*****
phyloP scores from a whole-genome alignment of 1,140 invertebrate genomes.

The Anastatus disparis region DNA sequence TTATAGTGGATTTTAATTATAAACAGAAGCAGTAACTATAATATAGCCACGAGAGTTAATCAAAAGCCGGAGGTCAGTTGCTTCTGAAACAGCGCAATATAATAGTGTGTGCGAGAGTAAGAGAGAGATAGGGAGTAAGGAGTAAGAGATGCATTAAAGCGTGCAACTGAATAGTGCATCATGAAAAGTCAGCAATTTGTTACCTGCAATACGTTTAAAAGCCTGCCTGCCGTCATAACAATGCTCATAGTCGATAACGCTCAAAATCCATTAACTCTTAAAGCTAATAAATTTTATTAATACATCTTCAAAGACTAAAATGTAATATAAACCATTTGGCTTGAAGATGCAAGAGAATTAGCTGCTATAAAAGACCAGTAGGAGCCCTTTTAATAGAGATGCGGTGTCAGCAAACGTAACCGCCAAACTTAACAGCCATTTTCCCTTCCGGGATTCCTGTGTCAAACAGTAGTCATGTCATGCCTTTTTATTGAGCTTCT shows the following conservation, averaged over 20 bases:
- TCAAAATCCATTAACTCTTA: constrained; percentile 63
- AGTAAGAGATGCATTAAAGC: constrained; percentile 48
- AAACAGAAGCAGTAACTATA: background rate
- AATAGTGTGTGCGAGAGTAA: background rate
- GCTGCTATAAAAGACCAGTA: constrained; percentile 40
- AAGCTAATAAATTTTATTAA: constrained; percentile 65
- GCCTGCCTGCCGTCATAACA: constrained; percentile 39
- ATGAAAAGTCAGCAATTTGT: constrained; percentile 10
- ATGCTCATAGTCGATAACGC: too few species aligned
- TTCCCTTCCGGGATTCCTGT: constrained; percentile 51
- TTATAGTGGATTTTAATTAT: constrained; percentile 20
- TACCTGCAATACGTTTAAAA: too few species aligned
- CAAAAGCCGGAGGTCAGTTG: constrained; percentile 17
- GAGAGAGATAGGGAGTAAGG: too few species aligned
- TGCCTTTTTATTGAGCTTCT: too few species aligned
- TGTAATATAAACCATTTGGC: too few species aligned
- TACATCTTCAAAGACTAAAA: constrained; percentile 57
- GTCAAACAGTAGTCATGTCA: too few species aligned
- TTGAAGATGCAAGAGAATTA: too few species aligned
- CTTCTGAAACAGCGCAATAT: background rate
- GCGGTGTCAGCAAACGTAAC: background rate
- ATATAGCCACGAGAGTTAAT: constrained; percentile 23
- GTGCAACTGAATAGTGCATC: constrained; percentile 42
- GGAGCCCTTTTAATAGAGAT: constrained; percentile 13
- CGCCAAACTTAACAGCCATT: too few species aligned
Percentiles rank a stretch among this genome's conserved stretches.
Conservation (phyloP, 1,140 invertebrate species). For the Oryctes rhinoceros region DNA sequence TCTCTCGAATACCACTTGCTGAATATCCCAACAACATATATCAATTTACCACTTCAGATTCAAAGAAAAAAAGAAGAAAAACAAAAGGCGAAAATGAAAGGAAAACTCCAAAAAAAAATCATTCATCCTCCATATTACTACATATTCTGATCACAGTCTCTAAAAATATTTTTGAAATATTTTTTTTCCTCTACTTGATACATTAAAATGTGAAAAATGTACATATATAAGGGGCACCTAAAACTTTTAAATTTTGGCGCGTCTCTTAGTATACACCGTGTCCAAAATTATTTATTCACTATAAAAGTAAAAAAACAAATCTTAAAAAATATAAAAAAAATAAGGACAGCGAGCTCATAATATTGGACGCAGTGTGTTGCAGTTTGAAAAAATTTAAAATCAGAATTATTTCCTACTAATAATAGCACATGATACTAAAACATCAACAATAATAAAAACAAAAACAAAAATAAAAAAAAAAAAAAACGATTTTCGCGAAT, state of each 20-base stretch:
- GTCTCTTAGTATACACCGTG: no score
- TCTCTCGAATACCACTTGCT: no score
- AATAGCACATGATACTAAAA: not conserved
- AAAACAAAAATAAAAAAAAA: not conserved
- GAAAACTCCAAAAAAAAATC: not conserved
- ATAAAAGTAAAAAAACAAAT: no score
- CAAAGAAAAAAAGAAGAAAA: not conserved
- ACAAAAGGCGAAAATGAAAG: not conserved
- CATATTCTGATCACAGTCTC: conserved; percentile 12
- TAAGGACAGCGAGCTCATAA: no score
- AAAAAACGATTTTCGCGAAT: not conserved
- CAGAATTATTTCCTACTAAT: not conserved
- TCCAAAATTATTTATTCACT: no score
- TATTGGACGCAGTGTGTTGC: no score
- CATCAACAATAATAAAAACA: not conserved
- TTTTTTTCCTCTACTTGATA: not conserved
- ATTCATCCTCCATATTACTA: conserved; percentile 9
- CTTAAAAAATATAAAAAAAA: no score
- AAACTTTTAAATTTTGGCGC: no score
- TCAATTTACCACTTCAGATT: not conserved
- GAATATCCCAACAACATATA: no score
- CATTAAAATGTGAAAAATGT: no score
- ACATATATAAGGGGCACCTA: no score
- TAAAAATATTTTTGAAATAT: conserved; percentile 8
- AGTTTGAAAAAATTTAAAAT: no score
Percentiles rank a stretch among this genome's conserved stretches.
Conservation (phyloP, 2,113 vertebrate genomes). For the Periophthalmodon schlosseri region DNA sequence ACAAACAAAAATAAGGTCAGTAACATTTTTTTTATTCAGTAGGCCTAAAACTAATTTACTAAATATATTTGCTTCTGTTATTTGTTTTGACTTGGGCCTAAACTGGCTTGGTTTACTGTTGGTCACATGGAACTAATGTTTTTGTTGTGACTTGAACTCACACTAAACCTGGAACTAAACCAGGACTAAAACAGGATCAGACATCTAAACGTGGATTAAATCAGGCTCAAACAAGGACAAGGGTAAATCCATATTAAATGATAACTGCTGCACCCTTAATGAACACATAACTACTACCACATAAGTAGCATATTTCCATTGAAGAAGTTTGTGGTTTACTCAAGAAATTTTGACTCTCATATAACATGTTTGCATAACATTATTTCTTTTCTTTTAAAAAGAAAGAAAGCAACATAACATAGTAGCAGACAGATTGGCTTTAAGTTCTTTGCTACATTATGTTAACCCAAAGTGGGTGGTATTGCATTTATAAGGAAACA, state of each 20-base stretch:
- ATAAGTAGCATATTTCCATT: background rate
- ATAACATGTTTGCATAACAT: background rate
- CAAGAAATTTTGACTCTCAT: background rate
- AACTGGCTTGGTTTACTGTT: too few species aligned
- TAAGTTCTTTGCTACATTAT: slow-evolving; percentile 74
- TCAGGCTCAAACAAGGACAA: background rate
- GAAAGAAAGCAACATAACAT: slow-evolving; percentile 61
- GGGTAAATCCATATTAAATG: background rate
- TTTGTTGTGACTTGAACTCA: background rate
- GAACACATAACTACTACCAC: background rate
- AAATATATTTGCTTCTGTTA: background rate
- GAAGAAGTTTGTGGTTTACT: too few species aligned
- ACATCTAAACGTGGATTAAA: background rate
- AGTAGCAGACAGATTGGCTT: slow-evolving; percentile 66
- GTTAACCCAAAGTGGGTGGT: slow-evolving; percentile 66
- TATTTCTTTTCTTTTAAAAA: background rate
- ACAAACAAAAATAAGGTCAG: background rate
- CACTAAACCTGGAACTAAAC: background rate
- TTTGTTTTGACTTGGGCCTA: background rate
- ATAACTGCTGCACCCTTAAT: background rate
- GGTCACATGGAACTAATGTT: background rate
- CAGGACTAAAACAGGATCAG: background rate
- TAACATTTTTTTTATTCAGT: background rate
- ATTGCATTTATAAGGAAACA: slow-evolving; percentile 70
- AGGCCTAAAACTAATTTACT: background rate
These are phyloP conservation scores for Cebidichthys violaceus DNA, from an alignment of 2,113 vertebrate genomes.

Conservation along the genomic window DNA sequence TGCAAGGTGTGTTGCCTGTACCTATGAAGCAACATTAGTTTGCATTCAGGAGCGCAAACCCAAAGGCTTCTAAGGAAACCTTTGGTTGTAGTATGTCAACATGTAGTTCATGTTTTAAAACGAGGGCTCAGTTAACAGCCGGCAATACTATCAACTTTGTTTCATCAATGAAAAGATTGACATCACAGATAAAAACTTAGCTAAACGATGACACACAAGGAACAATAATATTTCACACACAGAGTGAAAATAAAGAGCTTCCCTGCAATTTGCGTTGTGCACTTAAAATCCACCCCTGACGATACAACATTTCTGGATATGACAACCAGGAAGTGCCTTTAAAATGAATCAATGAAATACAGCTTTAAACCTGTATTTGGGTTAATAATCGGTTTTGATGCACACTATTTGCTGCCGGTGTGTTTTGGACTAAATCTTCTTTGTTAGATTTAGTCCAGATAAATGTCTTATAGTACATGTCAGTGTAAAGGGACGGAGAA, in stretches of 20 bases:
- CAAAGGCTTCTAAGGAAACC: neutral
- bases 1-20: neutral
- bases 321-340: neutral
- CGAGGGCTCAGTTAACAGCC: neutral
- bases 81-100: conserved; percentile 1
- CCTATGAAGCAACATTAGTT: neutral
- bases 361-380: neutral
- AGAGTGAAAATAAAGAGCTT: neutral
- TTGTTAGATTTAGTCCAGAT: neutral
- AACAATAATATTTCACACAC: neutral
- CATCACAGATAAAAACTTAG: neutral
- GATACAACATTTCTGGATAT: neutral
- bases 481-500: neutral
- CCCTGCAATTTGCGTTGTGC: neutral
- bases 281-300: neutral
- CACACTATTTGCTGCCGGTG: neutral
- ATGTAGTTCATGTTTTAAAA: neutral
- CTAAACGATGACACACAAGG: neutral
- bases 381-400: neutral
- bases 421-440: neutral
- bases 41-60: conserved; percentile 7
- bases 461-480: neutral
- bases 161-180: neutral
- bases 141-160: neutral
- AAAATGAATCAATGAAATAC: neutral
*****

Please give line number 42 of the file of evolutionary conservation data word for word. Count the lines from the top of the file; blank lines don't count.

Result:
- TCCAAAATTATTTATTCACT: no score